And denser storytelling usually makes for harder reading/viewing, making the consumer work for the pleasure they get out of it. There's an underlying relationship there: we're supposed to like the things we work hard for—we want our efforts to be spent judiciously—so we are inclined to like it. We may even want to like it, biasing ourselves from the start.
There are some interesting corollaries to this equation. For one thing, associating literariness and goodness to density neglects all the other things that make good writing. I enjoy good stories, but good writing makes me swoon. Powerful language, style used to an intent, narrative structure—all these are just as important as the plot. Critics argue, maybe rightfully, that Neal Stephenson is not very good at plots, but his language and sentences are delightful. Is that not literary? Iain Banks is masterful at narrative structure. China Mieville is brilliant at world-building. And while these authors are recognized as good, they live cleanly on the verge of literariness in the public eye. Maybe it's because they are so clearly genre writers as well (but that's a topic for another time). Arguably, these other aspects are more difficult than good plotting.
Following this line of reasoning, there must be literary things that are not good. Cultural things that are not good rapidly pass from our awareness, unless they are so not-good that they become known and honored for it. I know this is true for TV and movies, but I can't think of an example of bad books becoming beloved for their badness—though I suppose it could be argued that anything by Dan Brown fits the bill. As a result, perhaps, merely having a major publishing house put "literary" or "literature" on the spine of your book or having major chains put it in the literary section becomes a sort of self-fulfilling prophecy (again, in the mind of the consensus).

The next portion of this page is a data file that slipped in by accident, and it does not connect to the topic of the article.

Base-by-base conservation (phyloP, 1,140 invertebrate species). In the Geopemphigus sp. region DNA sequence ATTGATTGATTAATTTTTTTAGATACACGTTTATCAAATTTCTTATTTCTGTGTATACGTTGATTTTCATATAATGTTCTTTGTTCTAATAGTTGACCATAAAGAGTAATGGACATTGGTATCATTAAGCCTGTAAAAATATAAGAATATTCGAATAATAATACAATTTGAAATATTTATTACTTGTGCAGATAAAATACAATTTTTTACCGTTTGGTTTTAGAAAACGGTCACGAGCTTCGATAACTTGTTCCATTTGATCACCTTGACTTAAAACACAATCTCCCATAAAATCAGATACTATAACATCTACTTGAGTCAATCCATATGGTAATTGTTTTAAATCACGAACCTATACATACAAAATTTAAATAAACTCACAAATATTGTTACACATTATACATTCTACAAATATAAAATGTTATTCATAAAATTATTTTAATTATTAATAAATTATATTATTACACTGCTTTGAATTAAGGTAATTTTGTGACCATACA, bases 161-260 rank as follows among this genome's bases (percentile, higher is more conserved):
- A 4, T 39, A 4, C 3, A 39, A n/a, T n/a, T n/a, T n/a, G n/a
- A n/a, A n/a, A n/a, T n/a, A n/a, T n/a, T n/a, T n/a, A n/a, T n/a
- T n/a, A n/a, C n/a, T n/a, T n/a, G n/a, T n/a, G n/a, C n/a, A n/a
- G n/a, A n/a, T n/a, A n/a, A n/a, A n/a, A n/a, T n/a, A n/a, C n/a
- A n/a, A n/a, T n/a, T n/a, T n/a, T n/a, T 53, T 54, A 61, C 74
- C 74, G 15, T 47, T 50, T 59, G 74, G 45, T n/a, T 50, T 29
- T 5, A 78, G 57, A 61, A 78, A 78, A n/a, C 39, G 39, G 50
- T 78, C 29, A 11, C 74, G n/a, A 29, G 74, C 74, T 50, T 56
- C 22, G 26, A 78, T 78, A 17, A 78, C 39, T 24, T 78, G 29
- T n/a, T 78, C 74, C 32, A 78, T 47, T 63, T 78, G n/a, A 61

There's a parallel with "art" here. It's art so it must be good…and I have to like it. And if I don't like it…I just don't get it. And more so than books (and definitely more so than TV), people are explicitly snobby about their ability to "get it" with art.
Which leads to my final corollary—there are good things that are not literary! Why do I feel ashamed that Empire Records makes me smile? Why am I embarrassed to tell people I love Edgar Rice Burroughs? Because the consensus perception is that they are inherently not good—they have no value beyond entertaining me, as if there is something wrong with faithfully and regularly entertaining people. Oh, I do it too—I did it above. People love Dan Brown, and he gets bashed over and over by critics. Even now I'm struggling to write these words—perhaps he deserves some credit for entertaining so many people.
So I hereby resolve to recognize "literary" as another style, another identifier for media, but not a descriptor of value. Literary things are not inherently good. Being a literary movie is not inherently better or worse than being a popcorn movie. What matters is how well the book/movie/TV show pulls off its goal. If it has literary aspirations, has it met them? If it was designed solely to entertain, did it? And then, the critic's real job, why did it or did it not?
And I will no longer be cowed by Mad Men; it's a dang soap opera.